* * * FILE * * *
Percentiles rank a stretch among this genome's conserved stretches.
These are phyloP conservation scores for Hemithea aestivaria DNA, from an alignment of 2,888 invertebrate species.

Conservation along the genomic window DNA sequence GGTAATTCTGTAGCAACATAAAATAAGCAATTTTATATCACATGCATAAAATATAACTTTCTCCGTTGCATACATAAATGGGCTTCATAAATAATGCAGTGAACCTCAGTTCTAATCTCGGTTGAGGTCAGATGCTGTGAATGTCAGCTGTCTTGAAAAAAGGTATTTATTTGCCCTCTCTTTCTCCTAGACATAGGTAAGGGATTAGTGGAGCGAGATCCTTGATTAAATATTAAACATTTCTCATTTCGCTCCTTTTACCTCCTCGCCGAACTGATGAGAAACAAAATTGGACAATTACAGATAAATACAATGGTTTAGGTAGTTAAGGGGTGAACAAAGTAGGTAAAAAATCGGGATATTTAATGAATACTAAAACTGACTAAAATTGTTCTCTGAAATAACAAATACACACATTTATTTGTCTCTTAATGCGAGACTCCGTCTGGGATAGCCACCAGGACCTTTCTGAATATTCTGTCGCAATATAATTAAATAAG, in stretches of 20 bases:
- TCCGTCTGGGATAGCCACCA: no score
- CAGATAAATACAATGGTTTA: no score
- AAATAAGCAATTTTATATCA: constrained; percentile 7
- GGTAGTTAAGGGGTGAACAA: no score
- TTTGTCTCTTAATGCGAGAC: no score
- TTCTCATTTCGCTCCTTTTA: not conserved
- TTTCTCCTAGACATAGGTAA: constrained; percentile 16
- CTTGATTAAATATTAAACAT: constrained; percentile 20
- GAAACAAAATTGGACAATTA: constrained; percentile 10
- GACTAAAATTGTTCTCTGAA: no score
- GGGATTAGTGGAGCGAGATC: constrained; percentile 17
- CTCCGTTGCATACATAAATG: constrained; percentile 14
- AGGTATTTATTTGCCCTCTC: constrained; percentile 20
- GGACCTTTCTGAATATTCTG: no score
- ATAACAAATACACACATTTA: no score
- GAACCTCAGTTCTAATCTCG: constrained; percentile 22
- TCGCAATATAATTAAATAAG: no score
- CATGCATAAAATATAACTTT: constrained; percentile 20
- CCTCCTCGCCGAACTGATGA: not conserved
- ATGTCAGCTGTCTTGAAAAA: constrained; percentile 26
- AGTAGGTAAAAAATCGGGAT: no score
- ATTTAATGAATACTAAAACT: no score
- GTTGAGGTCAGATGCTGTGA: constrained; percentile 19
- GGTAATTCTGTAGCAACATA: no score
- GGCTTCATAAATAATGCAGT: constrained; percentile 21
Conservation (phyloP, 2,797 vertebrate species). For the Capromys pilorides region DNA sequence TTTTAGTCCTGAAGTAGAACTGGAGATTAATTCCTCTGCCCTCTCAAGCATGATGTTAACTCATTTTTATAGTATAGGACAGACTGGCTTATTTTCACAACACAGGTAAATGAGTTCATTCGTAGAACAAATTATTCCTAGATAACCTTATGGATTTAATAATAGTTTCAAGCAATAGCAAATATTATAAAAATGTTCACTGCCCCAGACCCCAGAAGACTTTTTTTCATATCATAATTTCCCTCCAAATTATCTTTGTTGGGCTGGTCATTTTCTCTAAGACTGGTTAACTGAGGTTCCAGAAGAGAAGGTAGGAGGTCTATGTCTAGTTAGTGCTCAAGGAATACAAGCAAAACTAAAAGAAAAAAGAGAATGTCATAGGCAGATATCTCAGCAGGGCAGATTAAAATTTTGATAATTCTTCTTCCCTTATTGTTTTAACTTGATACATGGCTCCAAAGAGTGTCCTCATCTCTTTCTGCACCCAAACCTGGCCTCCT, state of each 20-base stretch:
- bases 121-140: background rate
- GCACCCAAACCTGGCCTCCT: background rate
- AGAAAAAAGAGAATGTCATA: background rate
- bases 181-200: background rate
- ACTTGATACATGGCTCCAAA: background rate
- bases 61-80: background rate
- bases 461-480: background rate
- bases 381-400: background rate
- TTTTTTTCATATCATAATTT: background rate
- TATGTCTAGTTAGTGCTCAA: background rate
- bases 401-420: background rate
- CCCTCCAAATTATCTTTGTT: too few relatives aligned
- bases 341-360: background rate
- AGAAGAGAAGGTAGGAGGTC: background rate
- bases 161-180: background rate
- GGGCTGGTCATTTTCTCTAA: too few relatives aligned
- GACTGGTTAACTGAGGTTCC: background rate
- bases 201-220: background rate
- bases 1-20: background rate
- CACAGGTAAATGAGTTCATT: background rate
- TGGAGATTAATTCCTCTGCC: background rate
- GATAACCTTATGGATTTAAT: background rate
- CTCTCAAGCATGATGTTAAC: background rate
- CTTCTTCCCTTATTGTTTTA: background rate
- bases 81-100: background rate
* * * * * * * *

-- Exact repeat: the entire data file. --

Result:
Percentiles rank a stretch among this genome's conserved stretches.
These are phyloP conservation scores for Hemithea aestivaria DNA, from an alignment of 2,888 invertebrate species.

Conservation along the genomic window DNA sequence GGTAATTCTGTAGCAACATAAAATAAGCAATTTTATATCACATGCATAAAATATAACTTTCTCCGTTGCATACATAAATGGGCTTCATAAATAATGCAGTGAACCTCAGTTCTAATCTCGGTTGAGGTCAGATGCTGTGAATGTCAGCTGTCTTGAAAAAAGGTATTTATTTGCCCTCTCTTTCTCCTAGACATAGGTAAGGGATTAGTGGAGCGAGATCCTTGATTAAATATTAAACATTTCTCATTTCGCTCCTTTTACCTCCTCGCCGAACTGATGAGAAACAAAATTGGACAATTACAGATAAATACAATGGTTTAGGTAGTTAAGGGGTGAACAAAGTAGGTAAAAAATCGGGATATTTAATGAATACTAAAACTGACTAAAATTGTTCTCTGAAATAACAAATACACACATTTATTTGTCTCTTAATGCGAGACTCCGTCTGGGATAGCCACCAGGACCTTTCTGAATATTCTGTCGCAATATAATTAAATAAG, in stretches of 20 bases:
- TCCGTCTGGGATAGCCACCA: no score
- CAGATAAATACAATGGTTTA: no score
- AAATAAGCAATTTTATATCA: constrained; percentile 7
- GGTAGTTAAGGGGTGAACAA: no score
- TTTGTCTCTTAATGCGAGAC: no score
- TTCTCATTTCGCTCCTTTTA: not conserved
- TTTCTCCTAGACATAGGTAA: constrained; percentile 16
- CTTGATTAAATATTAAACAT: constrained; percentile 20
- GAAACAAAATTGGACAATTA: constrained; percentile 10
- GACTAAAATTGTTCTCTGAA: no score
- GGGATTAGTGGAGCGAGATC: constrained; percentile 17
- CTCCGTTGCATACATAAATG: constrained; percentile 14
- AGGTATTTATTTGCCCTCTC: constrained; percentile 20
- GGACCTTTCTGAATATTCTG: no score
- ATAACAAATACACACATTTA: no score
- GAACCTCAGTTCTAATCTCG: constrained; percentile 22
- TCGCAATATAATTAAATAAG: no score
- CATGCATAAAATATAACTTT: constrained; percentile 20
- CCTCCTCGCCGAACTGATGA: not conserved
- ATGTCAGCTGTCTTGAAAAA: constrained; percentile 26
- AGTAGGTAAAAAATCGGGAT: no score
- ATTTAATGAATACTAAAACT: no score
- GTTGAGGTCAGATGCTGTGA: constrained; percentile 19
- GGTAATTCTGTAGCAACATA: no score
- GGCTTCATAAATAATGCAGT: constrained; percentile 21
Conservation (phyloP, 2,797 vertebrate species). For the Capromys pilorides region DNA sequence TTTTAGTCCTGAAGTAGAACTGGAGATTAATTCCTCTGCCCTCTCAAGCATGATGTTAACTCATTTTTATAGTATAGGACAGACTGGCTTATTTTCACAACACAGGTAAATGAGTTCATTCGTAGAACAAATTATTCCTAGATAACCTTATGGATTTAATAATAGTTTCAAGCAATAGCAAATATTATAAAAATGTTCACTGCCCCAGACCCCAGAAGACTTTTTTTCATATCATAATTTCCCTCCAAATTATCTTTGTTGGGCTGGTCATTTTCTCTAAGACTGGTTAACTGAGGTTCCAGAAGAGAAGGTAGGAGGTCTATGTCTAGTTAGTGCTCAAGGAATACAAGCAAAACTAAAAGAAAAAAGAGAATGTCATAGGCAGATATCTCAGCAGGGCAGATTAAAATTTTGATAATTCTTCTTCCCTTATTGTTTTAACTTGATACATGGCTCCAAAGAGTGTCCTCATCTCTTTCTGCACCCAAACCTGGCCTCCT, state of each 20-base stretch:
- bases 121-140: background rate
- GCACCCAAACCTGGCCTCCT: background rate
- AGAAAAAAGAGAATGTCATA: background rate
- bases 181-200: background rate
- ACTTGATACATGGCTCCAAA: background rate
- bases 61-80: background rate
- bases 461-480: background rate
- bases 381-400: background rate
- TTTTTTTCATATCATAATTT: background rate
- TATGTCTAGTTAGTGCTCAA: background rate
- bases 401-420: background rate
- CCCTCCAAATTATCTTTGTT: too few relatives aligned
- bases 341-360: background rate
- AGAAGAGAAGGTAGGAGGTC: background rate
- bases 161-180: background rate
- GGGCTGGTCATTTTCTCTAA: too few relatives aligned
- GACTGGTTAACTGAGGTTCC: background rate
- bases 201-220: background rate
- bases 1-20: background rate
- CACAGGTAAATGAGTTCATT: background rate
- TGGAGATTAATTCCTCTGCC: background rate
- GATAACCTTATGGATTTAAT: background rate
- CTCTCAAGCATGATGTTAAC: background rate
- CTTCTTCCCTTATTGTTTTA: background rate
- bases 81-100: background rate